The Share Capital in Switzerland
The Share Capital in SwitzerlandUpdated on Monday 23rd March 2020
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The main types of companies in Switzerland are the stock corporation or the public limited liability company (AG/SA), the private limited liability company (GmbH) and the partnership. Both types of Swiss stock corporations and the private limited liability company require a minimum share capital in order to start operating. Foreign investors who are interested in setting up a company here can receive assistance from our team of Swiss lawyers on the requirements imposed for each type of company available in Switzerland.
The limited liability company (GmbH) in Switzerland
The Swiss limited liability company (GmbH) requires a minimum share capital of CHF 20,000 and it is a type of business form usually preferred by small enterprises because it requires only a natural person as a shareholder; however, more shareholders can associate in the company, if they wish to do so. The company is not required to appoint a board of directors or auditors, but it is necessary to appoint an executive director, who must a resident of Switzerland. When incorporating the Swiss limited liability company, the minimum share capital must be fully subscribed and at least half of must be placed in a bank account. The capital contribution can be made in cash or contributions in kind; our team of Swiss attorneys can offer assistance for the incorporation of a limited liability company.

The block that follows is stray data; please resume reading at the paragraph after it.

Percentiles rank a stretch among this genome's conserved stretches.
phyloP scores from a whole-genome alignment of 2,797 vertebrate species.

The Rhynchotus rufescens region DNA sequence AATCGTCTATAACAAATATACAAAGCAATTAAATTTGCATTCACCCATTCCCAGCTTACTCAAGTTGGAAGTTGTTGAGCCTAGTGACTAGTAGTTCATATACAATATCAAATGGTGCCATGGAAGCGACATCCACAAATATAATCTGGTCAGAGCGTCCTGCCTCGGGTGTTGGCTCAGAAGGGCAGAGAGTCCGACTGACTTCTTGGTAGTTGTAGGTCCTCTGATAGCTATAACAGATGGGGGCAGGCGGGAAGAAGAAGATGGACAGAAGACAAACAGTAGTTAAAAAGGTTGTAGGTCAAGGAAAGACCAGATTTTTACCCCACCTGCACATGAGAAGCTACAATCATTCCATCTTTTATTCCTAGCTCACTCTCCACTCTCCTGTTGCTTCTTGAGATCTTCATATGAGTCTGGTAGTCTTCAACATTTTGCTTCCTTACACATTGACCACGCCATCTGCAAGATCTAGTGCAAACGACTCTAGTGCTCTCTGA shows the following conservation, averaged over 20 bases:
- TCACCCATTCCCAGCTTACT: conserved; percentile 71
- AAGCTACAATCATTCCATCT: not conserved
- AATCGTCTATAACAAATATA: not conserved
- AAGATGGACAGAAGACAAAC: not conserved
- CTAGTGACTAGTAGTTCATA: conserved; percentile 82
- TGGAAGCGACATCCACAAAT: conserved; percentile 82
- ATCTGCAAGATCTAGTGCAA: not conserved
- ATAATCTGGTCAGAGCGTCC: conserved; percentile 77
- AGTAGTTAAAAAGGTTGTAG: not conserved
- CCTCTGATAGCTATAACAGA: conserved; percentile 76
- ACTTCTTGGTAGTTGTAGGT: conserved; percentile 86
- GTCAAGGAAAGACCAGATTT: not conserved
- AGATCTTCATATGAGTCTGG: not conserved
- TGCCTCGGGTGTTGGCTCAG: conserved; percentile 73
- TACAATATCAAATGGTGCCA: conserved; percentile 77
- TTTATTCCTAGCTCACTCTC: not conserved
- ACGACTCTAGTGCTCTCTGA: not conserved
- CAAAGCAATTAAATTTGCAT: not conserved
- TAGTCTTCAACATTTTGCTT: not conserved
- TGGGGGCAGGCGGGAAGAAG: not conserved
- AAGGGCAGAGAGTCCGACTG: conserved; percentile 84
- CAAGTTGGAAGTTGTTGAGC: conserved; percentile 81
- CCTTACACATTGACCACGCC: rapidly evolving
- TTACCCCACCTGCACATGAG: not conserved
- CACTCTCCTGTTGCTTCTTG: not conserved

The stock corporation (AG) in Switzerland
The Swiss stock corporation is a business form that requires at least one person or legal entity that shouldn’t necessarily be Swiss residents, and it can have an unlimited number of shareholders. The minimum share capital for a stock corporation in Switzerland, also called capital stock, is CHF 100,000. The share capital must be totally subscribed but at least 20% of the capital (at least CHF 50,000) must be paid at the date of the incorporation. The shares can be issued as registered or bearer shares and minimum value of shares is CHF 0.01.
A Swiss corporation can issue registered shares if at least 20% of their nominal value has been paid up front. Bearer shares can be issued if their whole par value has been paid.
The Swiss corporation can be divided into holding companies that offer tax benefits at federal and cantonal level and domiciliary companies that have a registered office in Switzerland, while the headquarters is operating in another country. Swiss mixed companies are a combination between holding and domiciliary companies with tax benefits at federal and cantonal level.
An important aspect referring to the stock corporation is that the foreign investors are allowed to invest in this type of company, as there are no restrictions imposed to foreigners. However, it is necessary to have a Swiss resident as a director. If the company will have more than one director, the directors’ majority should be comprised of Swiss nationals.
Shareholders investing in a stock corporation should meet at least once a year to discuss upon the financial and administrative matters of the company.
The Swiss public limited liability company (AG) and the limited liability company (GmbH) are two of the most common types of companies in Switzerland.
Businessmen who to open a company in Switzerland and who need legal advice on the most suitable option can contact our Swiss law firm.